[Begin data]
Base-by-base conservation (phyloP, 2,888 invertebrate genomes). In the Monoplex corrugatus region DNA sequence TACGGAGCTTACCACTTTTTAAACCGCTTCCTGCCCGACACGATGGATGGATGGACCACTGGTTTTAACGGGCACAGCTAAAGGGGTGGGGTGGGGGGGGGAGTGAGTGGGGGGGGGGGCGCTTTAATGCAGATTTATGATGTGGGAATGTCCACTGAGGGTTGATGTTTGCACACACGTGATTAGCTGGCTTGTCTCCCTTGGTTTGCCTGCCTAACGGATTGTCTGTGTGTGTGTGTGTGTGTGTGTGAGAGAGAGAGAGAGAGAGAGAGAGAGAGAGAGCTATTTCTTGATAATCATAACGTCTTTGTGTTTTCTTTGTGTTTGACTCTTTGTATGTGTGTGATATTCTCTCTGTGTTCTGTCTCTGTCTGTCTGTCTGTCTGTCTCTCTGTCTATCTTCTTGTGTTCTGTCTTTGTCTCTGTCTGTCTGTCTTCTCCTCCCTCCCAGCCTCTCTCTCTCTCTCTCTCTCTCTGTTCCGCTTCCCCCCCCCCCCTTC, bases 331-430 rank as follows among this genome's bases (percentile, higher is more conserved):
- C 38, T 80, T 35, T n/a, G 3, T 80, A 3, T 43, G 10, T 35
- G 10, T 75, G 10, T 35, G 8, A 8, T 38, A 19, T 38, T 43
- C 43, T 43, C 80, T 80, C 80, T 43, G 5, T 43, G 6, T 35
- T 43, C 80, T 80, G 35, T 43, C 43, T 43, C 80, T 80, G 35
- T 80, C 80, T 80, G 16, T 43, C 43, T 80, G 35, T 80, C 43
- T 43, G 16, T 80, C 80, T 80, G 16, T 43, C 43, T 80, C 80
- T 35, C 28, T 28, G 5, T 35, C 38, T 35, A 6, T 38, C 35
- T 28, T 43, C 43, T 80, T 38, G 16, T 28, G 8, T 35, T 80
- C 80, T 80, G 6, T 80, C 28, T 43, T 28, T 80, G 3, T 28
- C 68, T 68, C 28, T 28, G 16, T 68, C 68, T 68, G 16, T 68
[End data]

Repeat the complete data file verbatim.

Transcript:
Base-by-base conservation (phyloP, 2,888 invertebrate genomes). In the Monoplex corrugatus region DNA sequence TACGGAGCTTACCACTTTTTAAACCGCTTCCTGCCCGACACGATGGATGGATGGACCACTGGTTTTAACGGGCACAGCTAAAGGGGTGGGGTGGGGGGGGGAGTGAGTGGGGGGGGGGGCGCTTTAATGCAGATTTATGATGTGGGAATGTCCACTGAGGGTTGATGTTTGCACACACGTGATTAGCTGGCTTGTCTCCCTTGGTTTGCCTGCCTAACGGATTGTCTGTGTGTGTGTGTGTGTGTGTGTGAGAGAGAGAGAGAGAGAGAGAGAGAGAGAGAGCTATTTCTTGATAATCATAACGTCTTTGTGTTTTCTTTGTGTTTGACTCTTTGTATGTGTGTGATATTCTCTCTGTGTTCTGTCTCTGTCTGTCTGTCTGTCTGTCTCTCTGTCTATCTTCTTGTGTTCTGTCTTTGTCTCTGTCTGTCTGTCTTCTCCTCCCTCCCAGCCTCTCTCTCTCTCTCTCTCTCTCTGTTCCGCTTCCCCCCCCCCCCTTC, bases 331-430 rank as follows among this genome's bases (percentile, higher is more conserved):
- C 38, T 80, T 35, T n/a, G 3, T 80, A 3, T 43, G 10, T 35
- G 10, T 75, G 10, T 35, G 8, A 8, T 38, A 19, T 38, T 43
- C 43, T 43, C 80, T 80, C 80, T 43, G 5, T 43, G 6, T 35
- T 43, C 80, T 80, G 35, T 43, C 43, T 43, C 80, T 80, G 35
- T 80, C 80, T 80, G 16, T 43, C 43, T 80, G 35, T 80, C 43
- T 43, G 16, T 80, C 80, T 80, G 16, T 43, C 43, T 80, C 80
- T 35, C 28, T 28, G 5, T 35, C 38, T 35, A 6, T 38, C 35
- T 28, T 43, C 43, T 80, T 38, G 16, T 28, G 8, T 35, T 80
- C 80, T 80, G 6, T 80, C 28, T 43, T 28, T 80, G 3, T 28
- C 68, T 68, C 28, T 28, G 16, T 68, C 68, T 68, G 16, T 68